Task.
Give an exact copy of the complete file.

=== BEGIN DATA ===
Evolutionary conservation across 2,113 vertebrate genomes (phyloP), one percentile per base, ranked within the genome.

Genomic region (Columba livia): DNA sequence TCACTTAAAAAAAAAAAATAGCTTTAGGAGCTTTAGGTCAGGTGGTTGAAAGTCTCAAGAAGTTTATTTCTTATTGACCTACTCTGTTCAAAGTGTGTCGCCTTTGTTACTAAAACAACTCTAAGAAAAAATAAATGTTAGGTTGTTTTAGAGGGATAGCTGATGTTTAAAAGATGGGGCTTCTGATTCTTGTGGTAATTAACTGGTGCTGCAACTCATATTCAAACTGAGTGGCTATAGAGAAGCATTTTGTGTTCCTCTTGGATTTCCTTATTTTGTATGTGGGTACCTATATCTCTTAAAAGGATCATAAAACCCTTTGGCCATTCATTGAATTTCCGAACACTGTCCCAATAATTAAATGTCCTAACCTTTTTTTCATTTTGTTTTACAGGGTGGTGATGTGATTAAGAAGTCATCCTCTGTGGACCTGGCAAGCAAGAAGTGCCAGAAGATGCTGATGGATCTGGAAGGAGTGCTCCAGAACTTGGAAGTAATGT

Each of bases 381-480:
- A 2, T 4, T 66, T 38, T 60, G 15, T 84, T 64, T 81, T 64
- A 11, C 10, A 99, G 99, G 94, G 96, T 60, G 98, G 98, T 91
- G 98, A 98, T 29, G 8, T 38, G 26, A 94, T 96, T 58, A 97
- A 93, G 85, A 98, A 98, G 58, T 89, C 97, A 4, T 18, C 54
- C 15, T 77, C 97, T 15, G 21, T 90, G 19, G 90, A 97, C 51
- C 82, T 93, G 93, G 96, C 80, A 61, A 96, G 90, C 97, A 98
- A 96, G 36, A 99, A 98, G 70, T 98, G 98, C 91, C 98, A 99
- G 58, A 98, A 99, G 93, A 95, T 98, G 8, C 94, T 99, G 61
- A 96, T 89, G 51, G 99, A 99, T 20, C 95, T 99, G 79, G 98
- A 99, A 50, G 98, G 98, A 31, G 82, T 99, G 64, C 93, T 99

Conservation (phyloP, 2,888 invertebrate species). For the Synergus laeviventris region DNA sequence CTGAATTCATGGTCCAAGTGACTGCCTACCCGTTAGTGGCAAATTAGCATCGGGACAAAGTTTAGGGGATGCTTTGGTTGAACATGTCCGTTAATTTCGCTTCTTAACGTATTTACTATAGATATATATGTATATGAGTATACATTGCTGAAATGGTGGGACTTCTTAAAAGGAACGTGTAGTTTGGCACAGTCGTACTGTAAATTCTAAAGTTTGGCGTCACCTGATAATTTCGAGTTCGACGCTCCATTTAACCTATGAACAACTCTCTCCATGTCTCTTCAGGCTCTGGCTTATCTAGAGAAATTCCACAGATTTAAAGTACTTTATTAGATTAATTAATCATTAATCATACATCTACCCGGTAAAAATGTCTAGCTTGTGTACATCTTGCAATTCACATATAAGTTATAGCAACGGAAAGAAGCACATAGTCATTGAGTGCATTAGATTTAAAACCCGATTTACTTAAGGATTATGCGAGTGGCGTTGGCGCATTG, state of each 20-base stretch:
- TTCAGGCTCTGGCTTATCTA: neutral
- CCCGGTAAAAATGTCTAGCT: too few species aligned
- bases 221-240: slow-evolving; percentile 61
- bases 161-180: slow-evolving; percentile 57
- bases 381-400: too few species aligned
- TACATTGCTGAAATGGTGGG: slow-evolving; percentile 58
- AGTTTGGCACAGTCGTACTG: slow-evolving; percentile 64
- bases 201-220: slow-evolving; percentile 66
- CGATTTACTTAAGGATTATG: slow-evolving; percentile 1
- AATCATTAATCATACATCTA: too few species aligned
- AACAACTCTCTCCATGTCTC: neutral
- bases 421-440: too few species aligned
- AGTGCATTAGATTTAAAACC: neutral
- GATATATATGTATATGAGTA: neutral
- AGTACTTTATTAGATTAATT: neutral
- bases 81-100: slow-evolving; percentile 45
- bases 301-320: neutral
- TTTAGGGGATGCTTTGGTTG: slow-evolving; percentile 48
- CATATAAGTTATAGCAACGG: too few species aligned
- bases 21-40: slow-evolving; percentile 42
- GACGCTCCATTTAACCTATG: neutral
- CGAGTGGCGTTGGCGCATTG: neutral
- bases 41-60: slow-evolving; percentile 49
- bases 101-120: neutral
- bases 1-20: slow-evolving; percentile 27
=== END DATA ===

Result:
Evolutionary conservation across 2,113 vertebrate genomes (phyloP), one percentile per base, ranked within the genome.

Genomic region (Columba livia): DNA sequence TCACTTAAAAAAAAAAAATAGCTTTAGGAGCTTTAGGTCAGGTGGTTGAAAGTCTCAAGAAGTTTATTTCTTATTGACCTACTCTGTTCAAAGTGTGTCGCCTTTGTTACTAAAACAACTCTAAGAAAAAATAAATGTTAGGTTGTTTTAGAGGGATAGCTGATGTTTAAAAGATGGGGCTTCTGATTCTTGTGGTAATTAACTGGTGCTGCAACTCATATTCAAACTGAGTGGCTATAGAGAAGCATTTTGTGTTCCTCTTGGATTTCCTTATTTTGTATGTGGGTACCTATATCTCTTAAAAGGATCATAAAACCCTTTGGCCATTCATTGAATTTCCGAACACTGTCCCAATAATTAAATGTCCTAACCTTTTTTTCATTTTGTTTTACAGGGTGGTGATGTGATTAAGAAGTCATCCTCTGTGGACCTGGCAAGCAAGAAGTGCCAGAAGATGCTGATGGATCTGGAAGGAGTGCTCCAGAACTTGGAAGTAATGT

Each of bases 381-480:
- A 2, T 4, T 66, T 38, T 60, G 15, T 84, T 64, T 81, T 64
- A 11, C 10, A 99, G 99, G 94, G 96, T 60, G 98, G 98, T 91
- G 98, A 98, T 29, G 8, T 38, G 26, A 94, T 96, T 58, A 97
- A 93, G 85, A 98, A 98, G 58, T 89, C 97, A 4, T 18, C 54
- C 15, T 77, C 97, T 15, G 21, T 90, G 19, G 90, A 97, C 51
- C 82, T 93, G 93, G 96, C 80, A 61, A 96, G 90, C 97, A 98
- A 96, G 36, A 99, A 98, G 70, T 98, G 98, C 91, C 98, A 99
- G 58, A 98, A 99, G 93, A 95, T 98, G 8, C 94, T 99, G 61
- A 96, T 89, G 51, G 99, A 99, T 20, C 95, T 99, G 79, G 98
- A 99, A 50, G 98, G 98, A 31, G 82, T 99, G 64, C 93, T 99

Conservation (phyloP, 2,888 invertebrate species). For the Synergus laeviventris region DNA sequence CTGAATTCATGGTCCAAGTGACTGCCTACCCGTTAGTGGCAAATTAGCATCGGGACAAAGTTTAGGGGATGCTTTGGTTGAACATGTCCGTTAATTTCGCTTCTTAACGTATTTACTATAGATATATATGTATATGAGTATACATTGCTGAAATGGTGGGACTTCTTAAAAGGAACGTGTAGTTTGGCACAGTCGTACTGTAAATTCTAAAGTTTGGCGTCACCTGATAATTTCGAGTTCGACGCTCCATTTAACCTATGAACAACTCTCTCCATGTCTCTTCAGGCTCTGGCTTATCTAGAGAAATTCCACAGATTTAAAGTACTTTATTAGATTAATTAATCATTAATCATACATCTACCCGGTAAAAATGTCTAGCTTGTGTACATCTTGCAATTCACATATAAGTTATAGCAACGGAAAGAAGCACATAGTCATTGAGTGCATTAGATTTAAAACCCGATTTACTTAAGGATTATGCGAGTGGCGTTGGCGCATTG, state of each 20-base stretch:
- TTCAGGCTCTGGCTTATCTA: neutral
- CCCGGTAAAAATGTCTAGCT: too few species aligned
- bases 221-240: slow-evolving; percentile 61
- bases 161-180: slow-evolving; percentile 57
- bases 381-400: too few species aligned
- TACATTGCTGAAATGGTGGG: slow-evolving; percentile 58
- AGTTTGGCACAGTCGTACTG: slow-evolving; percentile 64
- bases 201-220: slow-evolving; percentile 66
- CGATTTACTTAAGGATTATG: slow-evolving; percentile 1
- AATCATTAATCATACATCTA: too few species aligned
- AACAACTCTCTCCATGTCTC: neutral
- bases 421-440: too few species aligned
- AGTGCATTAGATTTAAAACC: neutral
- GATATATATGTATATGAGTA: neutral
- AGTACTTTATTAGATTAATT: neutral
- bases 81-100: slow-evolving; percentile 45
- bases 301-320: neutral
- TTTAGGGGATGCTTTGGTTG: slow-evolving; percentile 48
- CATATAAGTTATAGCAACGG: too few species aligned
- bases 21-40: slow-evolving; percentile 42
- GACGCTCCATTTAACCTATG: neutral
- CGAGTGGCGTTGGCGCATTG: neutral
- bases 41-60: slow-evolving; percentile 49
- bases 101-120: neutral
- bases 1-20: slow-evolving; percentile 27